fiske planetarium

The APS Department is one of the few programs to combine both astrophysics and planetary science. As a result, we provide a unified view of solar and space sciences, planetary systems (our Solar System and others!), stellar and galactic astronomy, and cosmology. We also offer hands-on experience with telescopes, optics, instrumentation, computer image processing, and computer modeling. These skills are useful for students wishing to pursue graduate degrees or careers  in aerospace, technical, or computer industries.
The University of Colorado is recognized as a top university in the exploration and study of space. Our faculty members carry out forefront research in a wide range of disciplines, from theoretical cosmology to finding planets around other stars, from observing cosmic microwave background in Antarctica to building space probes to explore Mars' atmosphere. We offer many types of research opportunities for undergraduates including research-based courses, student positions that support research programs, and individual research projects with faculty. Students can apply for funding from the Undergraduate Research Opportunities Program. The Honors Program encourages students to write research theses to qualify for Latin Honors upon graduation.

Bachelor of Arts in Astronomy

Students pursuing an astronomy degree can choose from two tracks:  General Astronomy and Astrophysics / Physics. Click here for more detailed information.

The General Astronomy track highlights the science of astronomy, observation and technology. As a major on this track, students receive core training in astronomy, mathematics, physics, and computational and instrumental technology. These skills prepare students for professions in space sciences and a range of other careers in education, science, and technology. The general astronomy track is also designed to provide opportunities for students to explore a minor or second major in a complementary area of study.

The Astrophysics/Physics track shares the same foundational astronomy, math, and physics course sequences as General Astronomy for the first two semesters, but then focuses on more advanced work in these topics. The track is jointly administered with the Department of Physics and requires substantial upper-division work in this field. Upon graduation, students should have solid theoretical and applied training for careers or graduate studies in the space sciences.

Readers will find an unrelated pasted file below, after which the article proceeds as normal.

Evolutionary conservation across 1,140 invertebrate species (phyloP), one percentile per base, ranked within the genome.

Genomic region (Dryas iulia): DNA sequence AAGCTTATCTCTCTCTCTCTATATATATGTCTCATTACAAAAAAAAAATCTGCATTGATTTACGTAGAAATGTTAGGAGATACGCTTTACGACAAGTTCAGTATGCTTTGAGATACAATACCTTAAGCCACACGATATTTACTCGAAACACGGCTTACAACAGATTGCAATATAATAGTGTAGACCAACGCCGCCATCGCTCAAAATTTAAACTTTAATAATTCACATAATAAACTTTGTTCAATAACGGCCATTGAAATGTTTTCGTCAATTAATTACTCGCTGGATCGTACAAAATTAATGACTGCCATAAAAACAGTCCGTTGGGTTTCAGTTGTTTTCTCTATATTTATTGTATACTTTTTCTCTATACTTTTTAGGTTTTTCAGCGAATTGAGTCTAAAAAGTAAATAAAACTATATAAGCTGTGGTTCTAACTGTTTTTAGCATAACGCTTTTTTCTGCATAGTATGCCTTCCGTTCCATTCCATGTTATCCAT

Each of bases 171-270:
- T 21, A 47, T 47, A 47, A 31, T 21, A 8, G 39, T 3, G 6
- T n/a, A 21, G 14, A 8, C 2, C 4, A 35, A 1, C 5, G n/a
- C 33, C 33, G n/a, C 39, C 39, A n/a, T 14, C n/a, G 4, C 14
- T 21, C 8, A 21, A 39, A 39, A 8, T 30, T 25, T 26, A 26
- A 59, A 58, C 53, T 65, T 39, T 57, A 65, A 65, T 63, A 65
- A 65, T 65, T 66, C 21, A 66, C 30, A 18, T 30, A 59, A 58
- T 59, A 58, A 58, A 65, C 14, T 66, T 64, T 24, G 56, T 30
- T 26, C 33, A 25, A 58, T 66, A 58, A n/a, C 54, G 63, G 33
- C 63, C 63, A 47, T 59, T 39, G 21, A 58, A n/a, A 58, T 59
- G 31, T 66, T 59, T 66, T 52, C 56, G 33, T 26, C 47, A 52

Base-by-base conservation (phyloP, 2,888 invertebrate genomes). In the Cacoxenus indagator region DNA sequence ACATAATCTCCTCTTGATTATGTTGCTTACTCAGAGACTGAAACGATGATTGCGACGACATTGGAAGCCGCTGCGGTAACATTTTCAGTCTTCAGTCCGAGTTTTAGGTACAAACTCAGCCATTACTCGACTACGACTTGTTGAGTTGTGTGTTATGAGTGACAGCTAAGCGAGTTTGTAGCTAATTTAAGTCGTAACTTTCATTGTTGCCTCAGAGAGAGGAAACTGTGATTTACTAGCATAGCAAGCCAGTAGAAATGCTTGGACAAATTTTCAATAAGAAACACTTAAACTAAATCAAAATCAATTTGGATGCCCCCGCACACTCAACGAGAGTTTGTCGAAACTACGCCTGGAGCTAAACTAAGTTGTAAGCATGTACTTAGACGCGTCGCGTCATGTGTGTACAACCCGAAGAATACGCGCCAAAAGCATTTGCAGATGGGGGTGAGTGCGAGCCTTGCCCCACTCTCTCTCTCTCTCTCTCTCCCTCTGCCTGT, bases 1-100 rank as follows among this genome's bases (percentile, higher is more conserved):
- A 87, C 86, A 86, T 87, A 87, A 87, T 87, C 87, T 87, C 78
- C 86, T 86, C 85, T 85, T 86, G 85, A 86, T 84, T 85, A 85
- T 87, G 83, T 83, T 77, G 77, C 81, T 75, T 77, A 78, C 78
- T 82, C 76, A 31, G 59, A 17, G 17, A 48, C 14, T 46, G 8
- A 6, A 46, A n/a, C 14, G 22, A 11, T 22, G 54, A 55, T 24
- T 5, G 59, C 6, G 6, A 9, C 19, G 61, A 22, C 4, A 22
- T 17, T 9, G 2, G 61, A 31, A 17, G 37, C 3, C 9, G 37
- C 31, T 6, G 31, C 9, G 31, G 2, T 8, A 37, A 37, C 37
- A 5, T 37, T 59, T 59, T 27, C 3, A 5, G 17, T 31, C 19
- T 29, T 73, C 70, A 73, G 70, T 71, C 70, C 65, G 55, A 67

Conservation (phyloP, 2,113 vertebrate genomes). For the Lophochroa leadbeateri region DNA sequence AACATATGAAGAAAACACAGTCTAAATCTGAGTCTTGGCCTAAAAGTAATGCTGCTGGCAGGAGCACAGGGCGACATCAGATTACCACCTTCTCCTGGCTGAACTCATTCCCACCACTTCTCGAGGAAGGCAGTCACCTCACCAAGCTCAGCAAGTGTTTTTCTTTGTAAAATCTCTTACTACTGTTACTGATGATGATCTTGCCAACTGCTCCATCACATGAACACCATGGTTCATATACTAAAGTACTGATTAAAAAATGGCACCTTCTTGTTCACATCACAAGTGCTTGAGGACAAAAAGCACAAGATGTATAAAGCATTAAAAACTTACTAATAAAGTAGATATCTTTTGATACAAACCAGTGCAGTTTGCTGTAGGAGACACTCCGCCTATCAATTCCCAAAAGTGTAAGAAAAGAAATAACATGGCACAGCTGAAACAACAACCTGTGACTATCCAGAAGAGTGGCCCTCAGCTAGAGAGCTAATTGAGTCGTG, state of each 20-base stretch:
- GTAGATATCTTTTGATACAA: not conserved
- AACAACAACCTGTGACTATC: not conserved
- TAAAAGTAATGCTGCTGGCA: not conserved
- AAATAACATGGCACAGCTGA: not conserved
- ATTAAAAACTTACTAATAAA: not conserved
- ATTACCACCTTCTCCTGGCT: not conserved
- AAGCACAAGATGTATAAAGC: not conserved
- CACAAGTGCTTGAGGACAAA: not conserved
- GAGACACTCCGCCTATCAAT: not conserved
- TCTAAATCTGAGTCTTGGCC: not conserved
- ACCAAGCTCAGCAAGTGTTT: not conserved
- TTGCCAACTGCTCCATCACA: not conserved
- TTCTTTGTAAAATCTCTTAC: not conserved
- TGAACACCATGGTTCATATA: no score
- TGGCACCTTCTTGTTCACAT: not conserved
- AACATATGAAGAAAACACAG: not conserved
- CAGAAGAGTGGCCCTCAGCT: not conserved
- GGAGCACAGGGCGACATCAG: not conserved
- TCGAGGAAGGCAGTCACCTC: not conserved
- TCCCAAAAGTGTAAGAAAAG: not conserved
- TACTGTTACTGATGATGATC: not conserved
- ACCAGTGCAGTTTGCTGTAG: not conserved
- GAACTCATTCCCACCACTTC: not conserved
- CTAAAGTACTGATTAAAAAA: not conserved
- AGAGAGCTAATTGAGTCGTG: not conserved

Students may declare either track when beginning their coursework, or wait until completion of their foundational courses in astronomy, physics, and mathematics (usually after the first 2-3 semesters). Students are mentored in groups during these first semesters, but meet individually with an APS faculty member every semester thereafter to discuss their academic progress and post-graduation plans.
We encourage all students to explore and share their enthusiasm for science and we support a wide range of extra-curricular activities. These include student groups, the Learning Assistant program, research activities, and public outreach. The Sommers-Bausch Observatory and Fiske Planetarium offer opportunities for undergraduate students to become involved.

We offer you the ability to graduate with honors. This requires you maintain a minimum GPA and that you write and defend an honors thesis. More information can be obtained from the APS department office and/or the Honors Council Representative (Ann-Marie Madigan). More general information about the honors thesis is on CU-Boulder's Honors Program page.

Minors

Declaration of a minor in Astrophysical and Planetary Sciences is open to any student enrolled at CU-Boulder. Coursework applied to the minor may be applied to another major or towards General Education requirements. Astronomy Minor requirements can be found here.

 

For further information concerning undergraduate studies, contact:

José Aburto
Undergraduate Program Assistant
Office: Duane Physics, Room E-226